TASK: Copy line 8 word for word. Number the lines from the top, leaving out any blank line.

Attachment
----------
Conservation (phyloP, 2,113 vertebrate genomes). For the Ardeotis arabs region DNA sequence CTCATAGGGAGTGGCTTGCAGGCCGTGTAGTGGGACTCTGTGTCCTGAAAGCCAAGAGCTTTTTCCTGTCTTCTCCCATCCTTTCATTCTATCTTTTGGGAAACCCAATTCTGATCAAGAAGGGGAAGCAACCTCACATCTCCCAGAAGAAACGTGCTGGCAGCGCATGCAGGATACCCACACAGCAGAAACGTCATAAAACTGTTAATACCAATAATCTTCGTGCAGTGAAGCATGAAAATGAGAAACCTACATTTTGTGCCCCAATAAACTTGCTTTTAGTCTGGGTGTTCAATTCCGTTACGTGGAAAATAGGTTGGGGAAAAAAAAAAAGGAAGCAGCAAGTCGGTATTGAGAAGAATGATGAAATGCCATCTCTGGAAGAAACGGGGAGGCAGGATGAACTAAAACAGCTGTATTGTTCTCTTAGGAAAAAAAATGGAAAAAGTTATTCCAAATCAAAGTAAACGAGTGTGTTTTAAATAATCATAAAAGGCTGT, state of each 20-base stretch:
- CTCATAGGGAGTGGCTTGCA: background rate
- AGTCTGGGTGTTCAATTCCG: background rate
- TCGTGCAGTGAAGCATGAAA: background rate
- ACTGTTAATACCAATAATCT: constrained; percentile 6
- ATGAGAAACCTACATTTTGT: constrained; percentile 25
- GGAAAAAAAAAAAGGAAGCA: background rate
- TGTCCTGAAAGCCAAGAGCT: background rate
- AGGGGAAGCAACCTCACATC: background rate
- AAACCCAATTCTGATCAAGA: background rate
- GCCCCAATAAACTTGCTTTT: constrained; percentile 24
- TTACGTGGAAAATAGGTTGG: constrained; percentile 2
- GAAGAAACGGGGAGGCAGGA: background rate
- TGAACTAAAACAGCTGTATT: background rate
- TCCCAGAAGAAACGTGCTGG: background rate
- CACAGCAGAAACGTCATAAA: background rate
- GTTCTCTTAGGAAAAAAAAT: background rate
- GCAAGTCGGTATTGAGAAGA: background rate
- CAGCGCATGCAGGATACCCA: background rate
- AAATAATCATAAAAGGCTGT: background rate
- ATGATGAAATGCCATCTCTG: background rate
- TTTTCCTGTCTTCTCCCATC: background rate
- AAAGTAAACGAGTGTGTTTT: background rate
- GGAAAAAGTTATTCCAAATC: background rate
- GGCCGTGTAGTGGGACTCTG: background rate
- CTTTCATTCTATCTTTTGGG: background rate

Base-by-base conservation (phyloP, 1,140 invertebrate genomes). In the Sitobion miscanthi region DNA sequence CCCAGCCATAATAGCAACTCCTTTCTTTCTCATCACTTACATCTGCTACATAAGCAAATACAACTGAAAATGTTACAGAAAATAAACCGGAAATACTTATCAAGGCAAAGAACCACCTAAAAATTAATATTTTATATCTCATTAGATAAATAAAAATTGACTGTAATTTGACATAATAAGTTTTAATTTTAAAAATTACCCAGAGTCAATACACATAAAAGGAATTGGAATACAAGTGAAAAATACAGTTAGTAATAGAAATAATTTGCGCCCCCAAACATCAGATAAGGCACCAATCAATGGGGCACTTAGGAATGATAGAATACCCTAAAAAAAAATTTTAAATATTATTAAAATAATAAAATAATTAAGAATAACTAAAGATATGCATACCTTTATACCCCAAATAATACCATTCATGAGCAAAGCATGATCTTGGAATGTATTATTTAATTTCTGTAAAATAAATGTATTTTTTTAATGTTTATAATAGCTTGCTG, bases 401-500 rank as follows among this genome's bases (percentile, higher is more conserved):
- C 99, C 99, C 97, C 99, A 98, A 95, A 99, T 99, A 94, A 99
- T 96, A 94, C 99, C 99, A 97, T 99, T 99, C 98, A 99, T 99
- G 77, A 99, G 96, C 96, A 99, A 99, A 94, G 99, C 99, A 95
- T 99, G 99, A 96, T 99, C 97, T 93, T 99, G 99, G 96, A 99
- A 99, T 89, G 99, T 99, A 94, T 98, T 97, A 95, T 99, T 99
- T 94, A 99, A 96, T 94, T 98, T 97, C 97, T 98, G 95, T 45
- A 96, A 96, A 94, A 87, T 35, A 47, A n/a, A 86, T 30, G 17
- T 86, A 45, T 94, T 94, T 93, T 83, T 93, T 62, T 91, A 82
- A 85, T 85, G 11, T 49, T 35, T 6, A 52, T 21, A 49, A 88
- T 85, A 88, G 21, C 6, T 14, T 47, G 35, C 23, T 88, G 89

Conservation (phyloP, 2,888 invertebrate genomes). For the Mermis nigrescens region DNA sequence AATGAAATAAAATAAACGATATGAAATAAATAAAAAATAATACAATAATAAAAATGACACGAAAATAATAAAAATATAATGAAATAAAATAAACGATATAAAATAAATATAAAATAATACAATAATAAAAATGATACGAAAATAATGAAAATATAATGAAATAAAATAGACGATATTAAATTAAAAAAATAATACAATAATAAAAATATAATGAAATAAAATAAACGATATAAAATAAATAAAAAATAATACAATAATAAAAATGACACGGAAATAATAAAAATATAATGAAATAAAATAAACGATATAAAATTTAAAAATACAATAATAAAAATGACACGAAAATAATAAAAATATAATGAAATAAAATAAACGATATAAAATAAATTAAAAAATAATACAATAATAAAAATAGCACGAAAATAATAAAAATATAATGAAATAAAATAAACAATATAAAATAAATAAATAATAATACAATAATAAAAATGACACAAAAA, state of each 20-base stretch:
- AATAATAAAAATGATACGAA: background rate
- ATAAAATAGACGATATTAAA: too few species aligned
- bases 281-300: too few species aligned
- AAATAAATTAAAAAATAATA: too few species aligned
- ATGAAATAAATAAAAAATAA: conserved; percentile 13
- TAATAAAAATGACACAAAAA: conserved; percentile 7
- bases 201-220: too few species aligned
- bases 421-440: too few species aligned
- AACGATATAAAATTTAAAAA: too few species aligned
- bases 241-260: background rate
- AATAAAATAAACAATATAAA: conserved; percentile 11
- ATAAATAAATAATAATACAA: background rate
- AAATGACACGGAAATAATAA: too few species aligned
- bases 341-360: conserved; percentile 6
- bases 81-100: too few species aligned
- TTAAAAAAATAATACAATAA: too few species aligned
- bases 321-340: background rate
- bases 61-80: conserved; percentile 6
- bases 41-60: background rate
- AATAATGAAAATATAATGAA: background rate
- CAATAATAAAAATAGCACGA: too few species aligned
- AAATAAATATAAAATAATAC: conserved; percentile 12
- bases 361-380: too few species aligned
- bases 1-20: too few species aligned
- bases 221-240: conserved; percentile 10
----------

- TGTCCTGAAAGCCAAGAGCT: background rate